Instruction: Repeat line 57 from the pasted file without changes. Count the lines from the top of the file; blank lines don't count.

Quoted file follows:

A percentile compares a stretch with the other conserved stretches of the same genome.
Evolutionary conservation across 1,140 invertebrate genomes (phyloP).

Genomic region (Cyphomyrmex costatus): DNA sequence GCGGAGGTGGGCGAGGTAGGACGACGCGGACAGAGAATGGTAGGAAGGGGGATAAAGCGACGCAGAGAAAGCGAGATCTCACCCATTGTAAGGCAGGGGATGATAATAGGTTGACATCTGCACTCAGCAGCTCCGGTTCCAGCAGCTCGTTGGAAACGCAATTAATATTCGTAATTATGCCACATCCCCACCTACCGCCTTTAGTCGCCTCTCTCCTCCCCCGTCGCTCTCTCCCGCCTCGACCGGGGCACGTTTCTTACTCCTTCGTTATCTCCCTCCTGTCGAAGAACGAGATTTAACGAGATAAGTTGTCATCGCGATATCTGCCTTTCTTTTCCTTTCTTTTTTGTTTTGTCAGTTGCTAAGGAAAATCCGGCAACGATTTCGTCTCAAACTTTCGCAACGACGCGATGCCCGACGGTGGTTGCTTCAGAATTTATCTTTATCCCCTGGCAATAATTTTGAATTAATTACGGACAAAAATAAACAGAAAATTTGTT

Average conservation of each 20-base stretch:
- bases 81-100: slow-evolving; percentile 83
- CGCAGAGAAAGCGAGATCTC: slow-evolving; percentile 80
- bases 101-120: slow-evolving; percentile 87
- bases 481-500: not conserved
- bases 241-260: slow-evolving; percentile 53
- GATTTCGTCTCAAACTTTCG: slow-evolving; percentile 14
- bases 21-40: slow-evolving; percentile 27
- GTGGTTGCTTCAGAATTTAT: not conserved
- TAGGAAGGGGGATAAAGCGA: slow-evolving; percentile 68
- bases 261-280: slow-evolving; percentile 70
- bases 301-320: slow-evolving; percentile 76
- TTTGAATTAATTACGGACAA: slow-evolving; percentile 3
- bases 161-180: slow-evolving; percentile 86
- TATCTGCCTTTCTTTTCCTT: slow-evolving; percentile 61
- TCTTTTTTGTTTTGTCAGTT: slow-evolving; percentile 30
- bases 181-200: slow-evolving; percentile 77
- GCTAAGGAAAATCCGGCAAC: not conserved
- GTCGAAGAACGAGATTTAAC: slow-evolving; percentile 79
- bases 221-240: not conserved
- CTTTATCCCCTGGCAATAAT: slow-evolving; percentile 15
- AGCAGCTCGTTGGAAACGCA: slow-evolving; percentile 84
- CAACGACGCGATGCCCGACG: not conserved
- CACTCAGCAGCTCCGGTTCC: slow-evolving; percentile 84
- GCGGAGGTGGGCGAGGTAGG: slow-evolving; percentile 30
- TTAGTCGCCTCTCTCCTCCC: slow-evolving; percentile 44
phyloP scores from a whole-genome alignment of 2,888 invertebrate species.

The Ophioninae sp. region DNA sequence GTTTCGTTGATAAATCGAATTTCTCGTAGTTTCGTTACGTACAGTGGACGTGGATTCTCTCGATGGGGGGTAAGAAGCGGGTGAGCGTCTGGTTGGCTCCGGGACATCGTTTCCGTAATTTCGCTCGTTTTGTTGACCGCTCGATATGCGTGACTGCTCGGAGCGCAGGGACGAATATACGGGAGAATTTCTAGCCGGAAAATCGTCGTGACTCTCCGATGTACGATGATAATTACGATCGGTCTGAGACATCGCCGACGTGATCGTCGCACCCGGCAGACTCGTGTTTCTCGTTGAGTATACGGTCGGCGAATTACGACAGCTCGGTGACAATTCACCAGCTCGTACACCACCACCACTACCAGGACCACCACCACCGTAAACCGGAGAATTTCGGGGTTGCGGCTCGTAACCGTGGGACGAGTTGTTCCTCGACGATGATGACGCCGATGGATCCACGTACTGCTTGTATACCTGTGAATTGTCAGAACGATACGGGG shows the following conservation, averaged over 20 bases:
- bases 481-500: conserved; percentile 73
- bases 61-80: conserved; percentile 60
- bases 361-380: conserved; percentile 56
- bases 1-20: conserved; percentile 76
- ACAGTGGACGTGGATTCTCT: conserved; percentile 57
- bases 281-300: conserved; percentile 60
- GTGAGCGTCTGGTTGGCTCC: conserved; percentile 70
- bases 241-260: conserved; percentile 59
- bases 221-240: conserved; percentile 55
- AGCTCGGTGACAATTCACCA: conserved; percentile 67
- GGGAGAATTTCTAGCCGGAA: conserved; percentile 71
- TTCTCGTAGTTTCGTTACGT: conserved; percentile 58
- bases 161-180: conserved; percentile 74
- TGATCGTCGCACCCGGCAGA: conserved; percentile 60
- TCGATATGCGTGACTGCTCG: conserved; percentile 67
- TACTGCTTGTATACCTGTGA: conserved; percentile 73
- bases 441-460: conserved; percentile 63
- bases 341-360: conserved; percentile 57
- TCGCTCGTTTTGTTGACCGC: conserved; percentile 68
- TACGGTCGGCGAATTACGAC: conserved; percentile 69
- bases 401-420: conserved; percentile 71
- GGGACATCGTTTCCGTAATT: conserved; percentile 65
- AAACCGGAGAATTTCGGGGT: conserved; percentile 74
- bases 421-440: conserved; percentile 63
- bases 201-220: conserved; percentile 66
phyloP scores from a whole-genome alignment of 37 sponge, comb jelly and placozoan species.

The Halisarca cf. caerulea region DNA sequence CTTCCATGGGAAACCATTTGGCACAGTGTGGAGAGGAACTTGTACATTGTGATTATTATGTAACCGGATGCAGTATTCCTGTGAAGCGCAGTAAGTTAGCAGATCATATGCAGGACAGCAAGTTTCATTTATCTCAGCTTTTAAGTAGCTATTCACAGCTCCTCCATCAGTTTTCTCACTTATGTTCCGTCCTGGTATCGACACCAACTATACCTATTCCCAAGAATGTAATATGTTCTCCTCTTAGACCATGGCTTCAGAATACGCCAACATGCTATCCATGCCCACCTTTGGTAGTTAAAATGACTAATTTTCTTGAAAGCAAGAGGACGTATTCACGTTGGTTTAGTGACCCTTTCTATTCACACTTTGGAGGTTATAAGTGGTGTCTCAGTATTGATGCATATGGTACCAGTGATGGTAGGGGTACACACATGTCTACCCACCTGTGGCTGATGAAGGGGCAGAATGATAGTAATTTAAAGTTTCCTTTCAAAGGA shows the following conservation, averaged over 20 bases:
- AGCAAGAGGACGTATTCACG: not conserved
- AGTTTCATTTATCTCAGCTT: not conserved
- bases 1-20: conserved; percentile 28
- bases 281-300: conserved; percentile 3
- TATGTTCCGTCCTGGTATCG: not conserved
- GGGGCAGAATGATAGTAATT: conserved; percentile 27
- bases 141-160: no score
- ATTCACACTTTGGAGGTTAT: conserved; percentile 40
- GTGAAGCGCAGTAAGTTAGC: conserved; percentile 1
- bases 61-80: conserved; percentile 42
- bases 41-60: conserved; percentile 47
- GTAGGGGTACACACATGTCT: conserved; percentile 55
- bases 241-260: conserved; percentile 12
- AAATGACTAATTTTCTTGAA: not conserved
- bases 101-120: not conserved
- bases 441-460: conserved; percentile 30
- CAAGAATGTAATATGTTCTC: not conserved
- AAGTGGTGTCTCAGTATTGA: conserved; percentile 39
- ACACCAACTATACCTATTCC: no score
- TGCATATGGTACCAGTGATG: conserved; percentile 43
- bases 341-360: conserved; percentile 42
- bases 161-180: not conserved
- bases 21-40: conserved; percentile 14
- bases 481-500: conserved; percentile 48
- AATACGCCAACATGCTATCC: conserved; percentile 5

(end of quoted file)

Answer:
phyloP scores from a whole-genome alignment of 37 sponge, comb jelly and placozoan species.